Curtis Martin never thought he would be in the Pro Football Hall of Fame; heck he never even expected to live as long as he has. Curtis Martin didn’t love the game of football, but football saved his life.
As Martin graced the stage without a written speech for his 2012 Hall of Fame induction, he expressed his feelings about football, his life and his family. Fans across the country heard this reserved man share raw emotion. Martin shared his life journey from the rough inner city of Pittsburgh, living with an abusive father and living in poverty amongst drugs and crime.
Curtis Martin began playing football in high school because his mother told him he needed to take part in an after school program that would help keep him out of the streets and essentially help keep him alive.
In Martin’s induction speech, he refers back to this time by stating what his mother had told him. “Curt, listen. Your grandmother’s gone. My sister’s gone. You’ve had so many brushes with death yourself, I’m just going to tell you this, Curt, I want you to do something after school. It doesn’t matter what it is. It could be football, baseball, basketball, join the glee club, join the band, whatever it may be. Just do something so you’re not in this neighborhood 24 hours a day, just take up two extra hours of your time.” She said, “Because if something happens to you, they might as well kill me too, because you’re the only thing that I’m living for.”
So he did, and he turned into one of high school’s best running backs with playing only one year of high school football, where he ran for 1,705 yards and 20 touchdowns. It was clear he had gift. Martin’s high school coach Mark Wittgartner said, “He had natural abilities far and above backs I had had before.”
When Martin finally decided to stay home and play football at the University of Pittsburgh, there was a lot of expectation for him to be a star. However, the injury bug plagued him for a couple years and was only relatively healthy for his junior season where he rushed for over 1,000 yards. Martin was then ready to make a huge splash in his senior season where he had 251 rushing yards against Texas in week one, and then was sidelined for the rest of the season due to an ankle injury.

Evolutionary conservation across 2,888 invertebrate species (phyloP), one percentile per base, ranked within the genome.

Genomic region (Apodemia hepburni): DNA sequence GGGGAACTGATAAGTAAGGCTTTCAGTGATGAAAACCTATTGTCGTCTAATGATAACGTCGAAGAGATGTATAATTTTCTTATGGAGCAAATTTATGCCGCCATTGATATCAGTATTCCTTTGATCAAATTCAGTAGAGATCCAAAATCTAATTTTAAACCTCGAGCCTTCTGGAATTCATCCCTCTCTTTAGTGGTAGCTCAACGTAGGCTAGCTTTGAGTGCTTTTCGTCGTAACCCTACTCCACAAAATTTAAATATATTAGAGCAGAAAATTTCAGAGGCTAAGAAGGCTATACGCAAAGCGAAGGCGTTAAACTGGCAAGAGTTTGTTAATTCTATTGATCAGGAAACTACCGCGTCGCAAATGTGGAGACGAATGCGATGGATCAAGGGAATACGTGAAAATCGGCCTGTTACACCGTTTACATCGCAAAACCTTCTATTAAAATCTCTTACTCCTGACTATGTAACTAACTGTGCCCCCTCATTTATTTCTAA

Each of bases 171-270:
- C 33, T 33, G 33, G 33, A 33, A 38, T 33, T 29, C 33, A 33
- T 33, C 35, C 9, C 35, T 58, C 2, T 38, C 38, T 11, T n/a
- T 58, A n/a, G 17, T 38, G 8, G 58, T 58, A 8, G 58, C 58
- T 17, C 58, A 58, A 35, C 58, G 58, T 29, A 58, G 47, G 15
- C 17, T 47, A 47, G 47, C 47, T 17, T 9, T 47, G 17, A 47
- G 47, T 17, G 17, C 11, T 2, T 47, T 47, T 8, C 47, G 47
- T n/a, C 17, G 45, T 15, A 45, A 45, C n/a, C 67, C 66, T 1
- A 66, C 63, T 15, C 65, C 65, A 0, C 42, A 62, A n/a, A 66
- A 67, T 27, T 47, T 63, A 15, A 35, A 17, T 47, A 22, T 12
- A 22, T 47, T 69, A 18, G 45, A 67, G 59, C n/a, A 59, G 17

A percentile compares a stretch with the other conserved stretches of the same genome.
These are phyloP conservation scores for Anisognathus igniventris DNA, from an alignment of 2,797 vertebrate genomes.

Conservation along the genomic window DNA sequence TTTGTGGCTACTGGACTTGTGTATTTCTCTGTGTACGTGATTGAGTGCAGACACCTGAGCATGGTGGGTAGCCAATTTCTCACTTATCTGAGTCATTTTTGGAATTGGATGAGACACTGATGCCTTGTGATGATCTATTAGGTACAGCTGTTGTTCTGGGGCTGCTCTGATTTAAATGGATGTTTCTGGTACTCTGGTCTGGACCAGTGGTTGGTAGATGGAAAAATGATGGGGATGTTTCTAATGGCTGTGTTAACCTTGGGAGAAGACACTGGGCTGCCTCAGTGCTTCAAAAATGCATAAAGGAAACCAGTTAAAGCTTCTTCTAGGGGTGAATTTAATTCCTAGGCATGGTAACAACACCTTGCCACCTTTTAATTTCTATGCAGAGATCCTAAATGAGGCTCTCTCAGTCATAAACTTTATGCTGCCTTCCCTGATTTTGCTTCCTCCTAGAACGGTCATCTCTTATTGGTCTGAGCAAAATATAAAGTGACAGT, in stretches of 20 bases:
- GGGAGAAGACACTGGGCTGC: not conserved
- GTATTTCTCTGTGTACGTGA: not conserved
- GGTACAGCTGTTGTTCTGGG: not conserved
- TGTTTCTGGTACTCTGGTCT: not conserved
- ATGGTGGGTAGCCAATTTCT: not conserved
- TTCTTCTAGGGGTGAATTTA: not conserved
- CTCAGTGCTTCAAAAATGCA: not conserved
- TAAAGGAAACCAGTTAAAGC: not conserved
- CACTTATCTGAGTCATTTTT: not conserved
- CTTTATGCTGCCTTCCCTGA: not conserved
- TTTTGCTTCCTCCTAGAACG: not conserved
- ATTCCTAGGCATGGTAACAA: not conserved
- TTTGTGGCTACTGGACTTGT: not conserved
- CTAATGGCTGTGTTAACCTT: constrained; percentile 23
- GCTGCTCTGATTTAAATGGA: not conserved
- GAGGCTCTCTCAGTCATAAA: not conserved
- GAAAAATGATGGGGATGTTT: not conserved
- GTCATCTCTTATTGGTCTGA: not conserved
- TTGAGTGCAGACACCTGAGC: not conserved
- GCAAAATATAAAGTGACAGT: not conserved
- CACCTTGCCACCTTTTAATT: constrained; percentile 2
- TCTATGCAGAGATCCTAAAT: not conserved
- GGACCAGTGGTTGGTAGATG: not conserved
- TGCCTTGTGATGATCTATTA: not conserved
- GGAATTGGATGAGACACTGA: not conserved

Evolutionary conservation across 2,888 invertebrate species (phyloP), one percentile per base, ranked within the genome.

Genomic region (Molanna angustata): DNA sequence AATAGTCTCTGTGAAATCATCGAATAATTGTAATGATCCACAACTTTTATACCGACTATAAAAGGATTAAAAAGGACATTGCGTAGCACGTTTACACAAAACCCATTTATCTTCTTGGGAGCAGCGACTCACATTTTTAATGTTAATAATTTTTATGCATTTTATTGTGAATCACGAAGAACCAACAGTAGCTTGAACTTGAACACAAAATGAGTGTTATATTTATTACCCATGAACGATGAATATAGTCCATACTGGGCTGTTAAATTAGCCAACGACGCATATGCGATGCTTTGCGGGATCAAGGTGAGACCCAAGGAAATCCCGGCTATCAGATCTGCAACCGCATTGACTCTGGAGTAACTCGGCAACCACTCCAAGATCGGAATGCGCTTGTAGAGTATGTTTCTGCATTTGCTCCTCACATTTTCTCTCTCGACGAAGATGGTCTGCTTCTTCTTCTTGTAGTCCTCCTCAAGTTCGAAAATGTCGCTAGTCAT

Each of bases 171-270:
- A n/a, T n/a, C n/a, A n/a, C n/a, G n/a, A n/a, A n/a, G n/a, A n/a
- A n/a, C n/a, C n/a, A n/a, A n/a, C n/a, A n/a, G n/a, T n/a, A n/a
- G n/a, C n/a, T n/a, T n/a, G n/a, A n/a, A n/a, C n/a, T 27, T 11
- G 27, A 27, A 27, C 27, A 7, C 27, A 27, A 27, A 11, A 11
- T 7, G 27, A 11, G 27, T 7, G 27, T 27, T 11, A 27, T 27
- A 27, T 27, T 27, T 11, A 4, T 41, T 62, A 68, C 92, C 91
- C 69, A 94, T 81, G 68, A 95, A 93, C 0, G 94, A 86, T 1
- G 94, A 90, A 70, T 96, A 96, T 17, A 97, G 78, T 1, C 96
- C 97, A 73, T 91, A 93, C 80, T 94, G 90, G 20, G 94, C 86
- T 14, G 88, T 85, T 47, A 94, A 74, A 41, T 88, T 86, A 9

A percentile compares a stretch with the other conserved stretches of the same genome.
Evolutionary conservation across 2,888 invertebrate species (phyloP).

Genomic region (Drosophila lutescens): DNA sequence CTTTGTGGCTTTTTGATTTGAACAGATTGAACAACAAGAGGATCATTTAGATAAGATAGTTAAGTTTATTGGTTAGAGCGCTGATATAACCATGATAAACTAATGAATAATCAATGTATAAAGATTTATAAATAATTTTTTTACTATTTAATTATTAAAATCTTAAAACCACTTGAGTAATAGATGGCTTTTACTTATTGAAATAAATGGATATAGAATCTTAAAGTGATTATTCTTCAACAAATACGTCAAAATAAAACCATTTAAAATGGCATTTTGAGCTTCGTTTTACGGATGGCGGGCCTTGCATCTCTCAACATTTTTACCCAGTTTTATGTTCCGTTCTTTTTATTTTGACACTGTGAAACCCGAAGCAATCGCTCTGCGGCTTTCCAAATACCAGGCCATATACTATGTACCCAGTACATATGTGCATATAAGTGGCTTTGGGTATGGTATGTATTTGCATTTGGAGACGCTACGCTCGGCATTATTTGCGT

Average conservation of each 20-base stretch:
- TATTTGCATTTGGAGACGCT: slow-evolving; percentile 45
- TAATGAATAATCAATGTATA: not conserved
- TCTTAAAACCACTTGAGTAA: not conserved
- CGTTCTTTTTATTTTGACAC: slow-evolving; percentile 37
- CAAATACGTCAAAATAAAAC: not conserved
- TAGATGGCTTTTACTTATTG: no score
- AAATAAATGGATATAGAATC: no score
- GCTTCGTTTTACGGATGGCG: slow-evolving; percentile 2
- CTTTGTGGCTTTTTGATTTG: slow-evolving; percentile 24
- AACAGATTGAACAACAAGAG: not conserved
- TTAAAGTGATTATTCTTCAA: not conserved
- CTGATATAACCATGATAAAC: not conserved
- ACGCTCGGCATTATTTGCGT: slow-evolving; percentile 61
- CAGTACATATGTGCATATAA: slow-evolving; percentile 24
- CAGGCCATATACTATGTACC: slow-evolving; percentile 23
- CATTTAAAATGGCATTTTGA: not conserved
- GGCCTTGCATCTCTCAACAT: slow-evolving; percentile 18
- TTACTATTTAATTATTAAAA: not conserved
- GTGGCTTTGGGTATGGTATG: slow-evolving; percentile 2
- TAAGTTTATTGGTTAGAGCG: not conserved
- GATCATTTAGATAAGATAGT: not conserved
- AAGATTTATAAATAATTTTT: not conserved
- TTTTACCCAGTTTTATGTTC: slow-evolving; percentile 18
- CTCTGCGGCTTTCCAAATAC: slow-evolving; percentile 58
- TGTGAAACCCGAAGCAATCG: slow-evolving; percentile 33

Martin decided to forgo his final year of eligibility due to his injuries in college and entered into the NFL Draft in 1995. Many teams had reservations about his injury history, but in the third round, Martin got a call from New England’s head coach Bill Parcells.
“I can remember draft day like it was yesterday. My family and I were sitting around and were watching the draft. The phone rings and it’s Bill Parcells. I answer the phone and say “Hello,” and Parcells says, “Curtis, we want to know if you’re interested in being a New England Patriot?” I said, “Yes, yes, sir.” And we hang up the phone. As soon as we hang up the phone I turn around to everyone and I said, “Oh my gosh, I do not want to play football,” said Martin during his speech.
However, Martin did end up playing football and it’s safe to say he was pretty good at it too.
On Martin’s first carry as an NFL running back he ran for 30 yards and never looked back. He finished the game with 102 yards and became the first Patriots rookie to rush for over 100 yards in their debut game. Martin went on to lead the AFC in rushing, finishing the season with 1,487 yards and 14 touchdowns. He was later named the Offensive Rookie of the Year, as well be named to the Pro Bowl.
He would repeat his rookie year success in his second year rushing again for over 1,000 yards and 14 touchdowns, and being selected to his second straight Pro Bowl.
In Martin’s third season, head coach Bill Parcells left New England and joined the rival New York Jets. After his third season in New England, Martin became a free agent and decided to rejoin his former coach once again as a New York Jet.
In his first seven seasons with the Jets, Martin only missed one game, while rushing for over 1,000 yards in each of those seasons. He made an All Pro team twice and was selected to the Pro Bowl three times in his time with the Jets (3 All Pro and 5 Pro Bowls in his career). He also led the league in rushing in 2004 when he rushed for 1,697 yards and became the oldest player in history to do so.
Martin finished his career with over 14,000 rushing yards and 10 straight seasons with over 1,000 yards. He is currently the fourth leading rusher in NFL history. In 2012, Martin was selected to the Hall of Fame, and the Jets retired his number 28.
On the field, Curtis Martin he was one of the most consistent running backs of all time; game in and game out he gave his maximum effort. But his heart and his courage stem from his rough upbringing. Martin is a warrior and his hard work is one that most people only dream about having. Curtis Martin’s life could have gone a totally different way if his mother had not done her best to keep her son out of the streets. Football may not have been Martin’s biggest love, but it changed his life forever.
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